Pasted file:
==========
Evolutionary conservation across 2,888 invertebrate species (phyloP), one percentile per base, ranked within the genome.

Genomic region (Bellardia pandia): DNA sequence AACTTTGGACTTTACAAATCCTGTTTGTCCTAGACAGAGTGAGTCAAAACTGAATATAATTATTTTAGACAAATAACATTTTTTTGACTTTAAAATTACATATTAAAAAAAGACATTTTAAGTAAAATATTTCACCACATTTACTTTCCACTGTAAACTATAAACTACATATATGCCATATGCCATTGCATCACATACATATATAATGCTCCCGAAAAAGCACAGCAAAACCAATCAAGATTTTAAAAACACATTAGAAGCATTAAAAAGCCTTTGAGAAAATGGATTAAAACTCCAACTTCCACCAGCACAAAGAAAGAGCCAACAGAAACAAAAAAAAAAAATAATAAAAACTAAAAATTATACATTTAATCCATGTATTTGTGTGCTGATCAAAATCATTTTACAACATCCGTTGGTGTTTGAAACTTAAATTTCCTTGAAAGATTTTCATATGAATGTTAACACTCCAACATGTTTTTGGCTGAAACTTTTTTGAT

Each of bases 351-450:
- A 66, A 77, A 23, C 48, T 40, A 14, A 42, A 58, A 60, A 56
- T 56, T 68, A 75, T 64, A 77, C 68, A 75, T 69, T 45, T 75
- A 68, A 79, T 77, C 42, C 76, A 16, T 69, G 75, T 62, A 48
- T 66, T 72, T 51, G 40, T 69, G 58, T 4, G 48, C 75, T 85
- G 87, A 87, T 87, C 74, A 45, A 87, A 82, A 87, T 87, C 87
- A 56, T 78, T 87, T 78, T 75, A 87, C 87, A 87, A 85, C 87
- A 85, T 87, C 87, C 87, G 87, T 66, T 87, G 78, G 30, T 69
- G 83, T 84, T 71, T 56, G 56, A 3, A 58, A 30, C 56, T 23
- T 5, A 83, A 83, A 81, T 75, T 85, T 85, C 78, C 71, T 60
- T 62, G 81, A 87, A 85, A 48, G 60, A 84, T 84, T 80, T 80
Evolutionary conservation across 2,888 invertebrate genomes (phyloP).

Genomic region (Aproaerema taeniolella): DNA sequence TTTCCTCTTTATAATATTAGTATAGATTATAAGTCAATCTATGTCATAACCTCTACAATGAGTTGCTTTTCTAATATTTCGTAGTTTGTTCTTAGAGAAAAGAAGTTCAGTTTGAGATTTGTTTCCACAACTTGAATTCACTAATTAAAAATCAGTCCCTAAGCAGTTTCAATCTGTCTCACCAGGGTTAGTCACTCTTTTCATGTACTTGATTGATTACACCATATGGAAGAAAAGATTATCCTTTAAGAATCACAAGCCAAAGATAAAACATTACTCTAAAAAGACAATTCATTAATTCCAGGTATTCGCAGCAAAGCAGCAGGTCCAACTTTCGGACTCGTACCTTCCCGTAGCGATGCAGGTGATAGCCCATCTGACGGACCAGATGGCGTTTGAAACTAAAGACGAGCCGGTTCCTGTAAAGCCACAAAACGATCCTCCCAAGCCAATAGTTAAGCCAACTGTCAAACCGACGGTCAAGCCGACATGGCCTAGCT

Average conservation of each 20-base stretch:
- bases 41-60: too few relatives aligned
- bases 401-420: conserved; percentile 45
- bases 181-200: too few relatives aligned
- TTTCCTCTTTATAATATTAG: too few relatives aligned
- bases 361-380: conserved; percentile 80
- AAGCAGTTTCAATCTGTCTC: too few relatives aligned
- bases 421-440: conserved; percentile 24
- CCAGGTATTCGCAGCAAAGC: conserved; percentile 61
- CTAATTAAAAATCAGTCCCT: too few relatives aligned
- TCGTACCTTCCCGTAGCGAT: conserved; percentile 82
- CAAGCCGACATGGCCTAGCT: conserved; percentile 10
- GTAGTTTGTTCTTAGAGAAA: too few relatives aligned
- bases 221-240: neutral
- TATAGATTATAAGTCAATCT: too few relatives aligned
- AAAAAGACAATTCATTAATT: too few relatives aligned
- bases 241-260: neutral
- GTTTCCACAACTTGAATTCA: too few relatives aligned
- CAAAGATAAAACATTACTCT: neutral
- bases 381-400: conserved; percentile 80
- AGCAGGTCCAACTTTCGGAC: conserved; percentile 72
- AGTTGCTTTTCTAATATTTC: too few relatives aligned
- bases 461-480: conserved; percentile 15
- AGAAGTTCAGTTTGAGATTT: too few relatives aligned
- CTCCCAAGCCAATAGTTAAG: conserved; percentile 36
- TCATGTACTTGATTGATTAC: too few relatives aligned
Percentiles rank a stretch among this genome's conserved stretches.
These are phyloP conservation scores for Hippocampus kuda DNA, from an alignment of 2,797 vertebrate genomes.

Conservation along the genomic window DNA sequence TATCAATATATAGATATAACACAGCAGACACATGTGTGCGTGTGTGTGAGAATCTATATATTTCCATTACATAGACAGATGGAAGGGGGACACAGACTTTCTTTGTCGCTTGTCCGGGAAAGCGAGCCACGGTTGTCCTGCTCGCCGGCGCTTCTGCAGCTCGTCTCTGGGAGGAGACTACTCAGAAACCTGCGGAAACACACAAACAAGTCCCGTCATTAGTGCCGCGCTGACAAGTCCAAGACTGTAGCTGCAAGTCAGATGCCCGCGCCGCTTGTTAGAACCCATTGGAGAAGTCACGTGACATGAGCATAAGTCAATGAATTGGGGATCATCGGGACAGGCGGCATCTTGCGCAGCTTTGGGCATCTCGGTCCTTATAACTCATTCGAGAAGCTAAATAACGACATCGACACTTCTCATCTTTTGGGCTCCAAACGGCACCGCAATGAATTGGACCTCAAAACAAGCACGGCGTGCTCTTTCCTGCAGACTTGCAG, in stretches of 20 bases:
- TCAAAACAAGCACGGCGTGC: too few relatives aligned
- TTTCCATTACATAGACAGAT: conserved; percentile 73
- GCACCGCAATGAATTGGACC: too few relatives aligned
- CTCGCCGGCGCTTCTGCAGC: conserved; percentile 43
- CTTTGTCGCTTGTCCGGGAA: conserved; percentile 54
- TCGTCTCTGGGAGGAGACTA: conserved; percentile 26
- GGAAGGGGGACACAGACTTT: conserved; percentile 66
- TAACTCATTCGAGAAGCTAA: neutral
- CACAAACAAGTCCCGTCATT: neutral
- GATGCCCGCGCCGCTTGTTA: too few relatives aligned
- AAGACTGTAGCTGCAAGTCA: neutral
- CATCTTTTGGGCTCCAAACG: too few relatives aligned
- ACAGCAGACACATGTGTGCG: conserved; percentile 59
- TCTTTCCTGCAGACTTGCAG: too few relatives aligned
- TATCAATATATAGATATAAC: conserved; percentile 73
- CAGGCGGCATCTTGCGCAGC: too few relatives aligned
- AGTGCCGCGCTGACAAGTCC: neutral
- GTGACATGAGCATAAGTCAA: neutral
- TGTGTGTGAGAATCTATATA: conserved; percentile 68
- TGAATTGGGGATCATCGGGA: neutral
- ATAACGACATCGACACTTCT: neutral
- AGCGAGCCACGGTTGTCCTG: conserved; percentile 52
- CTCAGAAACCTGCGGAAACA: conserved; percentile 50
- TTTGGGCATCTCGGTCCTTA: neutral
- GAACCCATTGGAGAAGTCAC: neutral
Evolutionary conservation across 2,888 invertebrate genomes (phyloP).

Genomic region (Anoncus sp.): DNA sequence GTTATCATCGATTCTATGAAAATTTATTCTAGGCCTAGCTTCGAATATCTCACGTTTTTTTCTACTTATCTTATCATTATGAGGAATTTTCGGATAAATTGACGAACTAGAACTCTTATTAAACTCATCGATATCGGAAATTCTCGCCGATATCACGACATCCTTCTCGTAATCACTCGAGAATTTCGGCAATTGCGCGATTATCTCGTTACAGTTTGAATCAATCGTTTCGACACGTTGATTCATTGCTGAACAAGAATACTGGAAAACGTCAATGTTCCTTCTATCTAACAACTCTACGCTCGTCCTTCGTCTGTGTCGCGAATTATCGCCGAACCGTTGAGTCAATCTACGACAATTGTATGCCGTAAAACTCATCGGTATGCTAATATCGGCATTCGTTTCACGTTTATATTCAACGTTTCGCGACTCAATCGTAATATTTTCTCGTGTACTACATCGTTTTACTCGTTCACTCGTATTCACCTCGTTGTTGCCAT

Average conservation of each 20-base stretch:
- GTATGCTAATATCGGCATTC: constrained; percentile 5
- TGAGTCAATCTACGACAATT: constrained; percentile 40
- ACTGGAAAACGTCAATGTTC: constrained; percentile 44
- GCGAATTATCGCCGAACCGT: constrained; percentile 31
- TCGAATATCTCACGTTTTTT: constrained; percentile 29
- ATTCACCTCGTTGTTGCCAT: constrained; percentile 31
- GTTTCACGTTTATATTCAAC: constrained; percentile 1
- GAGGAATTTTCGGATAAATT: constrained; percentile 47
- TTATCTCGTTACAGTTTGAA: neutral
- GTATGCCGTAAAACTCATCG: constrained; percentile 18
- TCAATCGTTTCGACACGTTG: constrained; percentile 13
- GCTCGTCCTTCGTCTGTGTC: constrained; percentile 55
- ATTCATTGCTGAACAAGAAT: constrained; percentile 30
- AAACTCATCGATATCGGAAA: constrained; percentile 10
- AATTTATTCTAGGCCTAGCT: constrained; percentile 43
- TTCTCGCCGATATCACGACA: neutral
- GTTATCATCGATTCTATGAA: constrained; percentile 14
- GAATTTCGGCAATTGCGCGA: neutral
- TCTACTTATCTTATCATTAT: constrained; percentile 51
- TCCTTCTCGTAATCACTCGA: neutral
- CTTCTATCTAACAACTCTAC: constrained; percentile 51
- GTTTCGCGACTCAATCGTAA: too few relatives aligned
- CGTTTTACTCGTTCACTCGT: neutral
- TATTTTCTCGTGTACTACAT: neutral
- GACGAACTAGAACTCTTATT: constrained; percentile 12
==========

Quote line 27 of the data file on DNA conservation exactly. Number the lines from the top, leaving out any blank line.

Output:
- CAAGCCGACATGGCCTAGCT: conserved; percentile 10